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More die in fungal meningitis outbreak; state pharmacy chief fired

Cj Gunther / EPA

A Food and Drug Administration agent enters the offices of New England Compounding Center, a pharmaceutical company in Framingham, Mass., on Oct. 16. The company made steroids blamed for killing 31 people and making 424 sick.

Massachusetts officials have fired the director of the state’s pharmacy board and suspended its attorney for failing to alert them that the company at the center of an outbreak of fungal meningitis was making and distributing drugs in mass quantities even though it wasn’t licensed to do so, the Boston Globe reported Wednesday.

Federal health officials say the outbreak of fungal meningitis traced to contaminated pain injections from the pharmacy has killed 31 people. They said 424 people have been confirmed sick in 19 states, including 10 who don’t have meningitis but who have infections in the ankle, shoulder or other joints.

Two congressional committees have scheduled hearings into the outbreak for next week, and will forcibly bring in the chief pharmacist at the Massachusetts pharmacy at the center of the outbreak. Meanwhile, officials have given details of the outbreak in Tennessee, where the infections were first noticed and where the alert first went out.

The Globe cited sources close to the investigation as saying James Coffey, director of the state’s pharmacy board, was fired and Susan Manning, attorney for the board, was on administrative leave. It said the Colorado Board of Pharmacy told both Coffey and the U.S Food and Drug Administration that the New England Compounding Center was distributing drugs in bulk. Compounding pharmacies like NECC are only supposed to custom mix drugs to order for specific prescriptions.

NECC has closed and recalled all its drugs. Both the FDA and the Massachusetts health officials say they didn’t have full authority to stop NECC. The FDA doesn’t regulate compounding pharmacies but it can inspect them for cleanliness. Legislation to give the FDA more authority over them foundered more than a decade ago after the U.S. Supreme Court found part of it unconstitutional.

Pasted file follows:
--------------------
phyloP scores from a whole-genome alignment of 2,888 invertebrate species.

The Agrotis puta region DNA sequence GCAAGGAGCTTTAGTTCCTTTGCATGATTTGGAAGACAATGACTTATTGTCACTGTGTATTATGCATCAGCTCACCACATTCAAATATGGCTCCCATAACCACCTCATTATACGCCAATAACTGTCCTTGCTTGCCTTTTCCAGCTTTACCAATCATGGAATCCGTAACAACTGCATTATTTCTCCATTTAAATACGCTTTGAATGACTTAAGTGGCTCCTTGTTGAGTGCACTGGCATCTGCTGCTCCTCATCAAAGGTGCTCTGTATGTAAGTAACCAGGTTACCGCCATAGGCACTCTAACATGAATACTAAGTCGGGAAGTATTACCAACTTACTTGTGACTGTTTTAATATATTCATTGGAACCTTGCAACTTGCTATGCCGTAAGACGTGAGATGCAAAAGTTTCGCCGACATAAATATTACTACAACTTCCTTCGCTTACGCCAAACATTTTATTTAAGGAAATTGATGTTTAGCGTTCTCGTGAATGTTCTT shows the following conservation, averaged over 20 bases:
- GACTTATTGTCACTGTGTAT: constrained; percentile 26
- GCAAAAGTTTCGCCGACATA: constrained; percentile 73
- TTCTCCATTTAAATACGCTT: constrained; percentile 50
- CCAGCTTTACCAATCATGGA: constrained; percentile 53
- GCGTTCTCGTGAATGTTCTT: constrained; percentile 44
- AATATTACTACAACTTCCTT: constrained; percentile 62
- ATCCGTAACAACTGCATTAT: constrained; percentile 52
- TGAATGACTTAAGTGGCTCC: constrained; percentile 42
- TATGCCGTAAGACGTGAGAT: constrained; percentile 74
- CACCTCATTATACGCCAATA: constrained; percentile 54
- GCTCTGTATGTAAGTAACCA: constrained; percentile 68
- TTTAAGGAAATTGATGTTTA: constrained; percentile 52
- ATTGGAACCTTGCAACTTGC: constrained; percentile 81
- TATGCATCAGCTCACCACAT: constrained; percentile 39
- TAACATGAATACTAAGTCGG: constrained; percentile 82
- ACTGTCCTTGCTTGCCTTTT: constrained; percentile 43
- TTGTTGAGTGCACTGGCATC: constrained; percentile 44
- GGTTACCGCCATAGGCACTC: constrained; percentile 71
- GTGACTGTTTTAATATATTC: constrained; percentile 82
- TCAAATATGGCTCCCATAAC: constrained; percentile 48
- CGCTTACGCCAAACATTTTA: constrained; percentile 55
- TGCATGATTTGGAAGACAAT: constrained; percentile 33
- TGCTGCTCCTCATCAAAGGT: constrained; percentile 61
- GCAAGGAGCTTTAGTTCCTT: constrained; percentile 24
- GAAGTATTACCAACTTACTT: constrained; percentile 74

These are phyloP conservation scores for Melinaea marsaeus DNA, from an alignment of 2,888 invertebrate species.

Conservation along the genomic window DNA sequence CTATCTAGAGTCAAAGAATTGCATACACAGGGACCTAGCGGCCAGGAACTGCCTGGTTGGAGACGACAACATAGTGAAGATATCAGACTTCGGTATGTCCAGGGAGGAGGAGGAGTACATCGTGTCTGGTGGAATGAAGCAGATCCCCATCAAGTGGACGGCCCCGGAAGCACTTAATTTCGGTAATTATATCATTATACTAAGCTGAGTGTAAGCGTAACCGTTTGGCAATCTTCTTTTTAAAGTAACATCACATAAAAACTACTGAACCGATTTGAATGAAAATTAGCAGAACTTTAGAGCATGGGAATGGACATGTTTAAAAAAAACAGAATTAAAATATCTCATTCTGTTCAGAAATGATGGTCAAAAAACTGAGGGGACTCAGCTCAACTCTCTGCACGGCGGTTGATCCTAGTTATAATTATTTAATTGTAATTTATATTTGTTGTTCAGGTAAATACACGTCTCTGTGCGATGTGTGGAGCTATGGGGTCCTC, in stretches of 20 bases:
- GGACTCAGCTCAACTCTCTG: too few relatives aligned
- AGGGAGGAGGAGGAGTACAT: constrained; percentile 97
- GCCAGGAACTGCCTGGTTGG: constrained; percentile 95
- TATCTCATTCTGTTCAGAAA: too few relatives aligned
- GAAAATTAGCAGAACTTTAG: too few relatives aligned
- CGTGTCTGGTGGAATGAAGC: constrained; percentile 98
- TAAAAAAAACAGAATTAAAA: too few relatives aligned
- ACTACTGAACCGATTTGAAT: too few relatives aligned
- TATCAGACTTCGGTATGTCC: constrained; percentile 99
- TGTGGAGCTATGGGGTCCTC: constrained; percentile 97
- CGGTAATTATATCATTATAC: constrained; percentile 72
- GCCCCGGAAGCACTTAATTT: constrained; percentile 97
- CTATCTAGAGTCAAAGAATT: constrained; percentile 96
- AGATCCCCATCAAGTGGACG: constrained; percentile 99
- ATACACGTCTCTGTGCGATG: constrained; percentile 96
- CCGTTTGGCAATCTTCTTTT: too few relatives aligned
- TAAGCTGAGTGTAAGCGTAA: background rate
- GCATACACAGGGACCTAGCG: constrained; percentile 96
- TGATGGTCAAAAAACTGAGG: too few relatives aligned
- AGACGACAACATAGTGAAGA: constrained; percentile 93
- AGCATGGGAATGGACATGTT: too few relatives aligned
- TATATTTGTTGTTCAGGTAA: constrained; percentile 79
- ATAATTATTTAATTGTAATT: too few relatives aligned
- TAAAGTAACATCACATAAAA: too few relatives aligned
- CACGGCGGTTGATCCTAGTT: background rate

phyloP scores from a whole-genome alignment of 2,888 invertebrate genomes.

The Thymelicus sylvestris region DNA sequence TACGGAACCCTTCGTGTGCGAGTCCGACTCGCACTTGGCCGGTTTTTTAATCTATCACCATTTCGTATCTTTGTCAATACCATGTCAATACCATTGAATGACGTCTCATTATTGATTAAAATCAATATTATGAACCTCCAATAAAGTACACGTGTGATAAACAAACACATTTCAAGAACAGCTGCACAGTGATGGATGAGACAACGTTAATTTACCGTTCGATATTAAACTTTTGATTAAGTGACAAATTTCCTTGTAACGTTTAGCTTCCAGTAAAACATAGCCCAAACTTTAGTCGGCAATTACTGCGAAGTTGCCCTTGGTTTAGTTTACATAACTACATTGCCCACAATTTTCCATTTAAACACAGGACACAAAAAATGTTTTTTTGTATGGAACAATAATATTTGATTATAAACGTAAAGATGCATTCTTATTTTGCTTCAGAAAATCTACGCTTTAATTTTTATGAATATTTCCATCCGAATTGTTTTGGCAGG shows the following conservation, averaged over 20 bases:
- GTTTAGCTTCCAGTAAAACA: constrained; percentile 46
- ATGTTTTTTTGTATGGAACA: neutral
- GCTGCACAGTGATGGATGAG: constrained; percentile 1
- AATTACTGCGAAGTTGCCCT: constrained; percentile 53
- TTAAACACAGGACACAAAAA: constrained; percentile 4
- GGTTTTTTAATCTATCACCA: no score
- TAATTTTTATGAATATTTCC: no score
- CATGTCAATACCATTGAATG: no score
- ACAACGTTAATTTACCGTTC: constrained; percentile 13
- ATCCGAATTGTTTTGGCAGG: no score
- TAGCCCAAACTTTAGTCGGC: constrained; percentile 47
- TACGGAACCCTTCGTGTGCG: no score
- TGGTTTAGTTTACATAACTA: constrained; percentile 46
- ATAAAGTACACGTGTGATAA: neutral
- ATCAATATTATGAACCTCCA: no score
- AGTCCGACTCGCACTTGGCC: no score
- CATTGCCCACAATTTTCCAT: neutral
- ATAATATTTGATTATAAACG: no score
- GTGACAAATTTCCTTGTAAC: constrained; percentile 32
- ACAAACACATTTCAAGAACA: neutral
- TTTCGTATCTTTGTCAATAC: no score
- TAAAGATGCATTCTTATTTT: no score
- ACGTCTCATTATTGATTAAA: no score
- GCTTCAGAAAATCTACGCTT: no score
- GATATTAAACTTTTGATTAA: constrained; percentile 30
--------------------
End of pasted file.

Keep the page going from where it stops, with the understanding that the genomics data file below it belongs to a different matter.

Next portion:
The two committees, one in the House and one in the Senate, will look at the issue of regulation and whether the FDA did enough to control NECC. House Energy and Commerce Committee Chairman Fred Upton, a Michigan Republican, said he issued a subpoena for NECC’s co-owner and managing pharmacist Barry Cadden to appear at his committee’s Nov. 14 hearing.

“With more than 400 people infected and 30 deaths, it is critical that we hear directly from the head of the facility linked to the outbreak. Since Mr. Cadden has indicated he will not appear voluntarily, we are left with no choice but to issue a subpoena,” Upton said in a statement.

The next day the Senate Health, Education, Labor and Pensions committee will hold its own hearing, with the same panels as well as the Centers for Disease Control and Prevention's Dr. Beth Bell and interim Massachusetts health commissioner Dr. Lauren Smith; David Miller of the International Academy of Compounding Pharmacy and Kasey Thompson of the American Society of Health-System Pharmacists.

The committee also has asked the FDA for any documents from its previous investigations of NECC and other compounding pharmacies.

“Please include whether states were notified, any enforcement actions taken, including all inspections, warning letters, injunctions or seizures executed against compounding pharmacies and how such actions were coordinated with state regulatory authorities,” it asked.

The new statistics from the CDC suggest the outbreak is still related to three contaminated batches of methylprednisolone steroid distributed by the New England Compounding Center in Massachusetts between May and September. Inspections of NECC have turned up dirty conditions and more contaminated drugs, but so far, no infections have been linked to them.

And the report from Tennessee suggests that one of the batches was more contaminated than the others, because people who got injections from that lot were much more likely to become infected than people who got steroid from the other two batches.

“We found a strong association between the age of the methylprednisolone vials and the rate of infection in one clinic,” Dr. Marion Kainer of the Tennessee Department of Health and colleagues wrote in a letter to the New England Journal of Medicine. “One possible explanation for this observation is that the level of contamination in the vials may have increased over time, with subsequent higher fungal burdens present in older vials.”

The more doses of steroid a patient got, the more likely he or she was to become infected, the report found. “Patients who had multiple procedures had an increased risk of a fungal infection,” they wrote. More than 14 percent of patients who got four injections were infected, compared to 5 percent of patients who got just one. So far eight patients, or 12 percent of those infected, have died. Quick treatment seems to save lives they said.

Patients will have to undergo weeks or months of treatment with antifungal drugs, doctors say.

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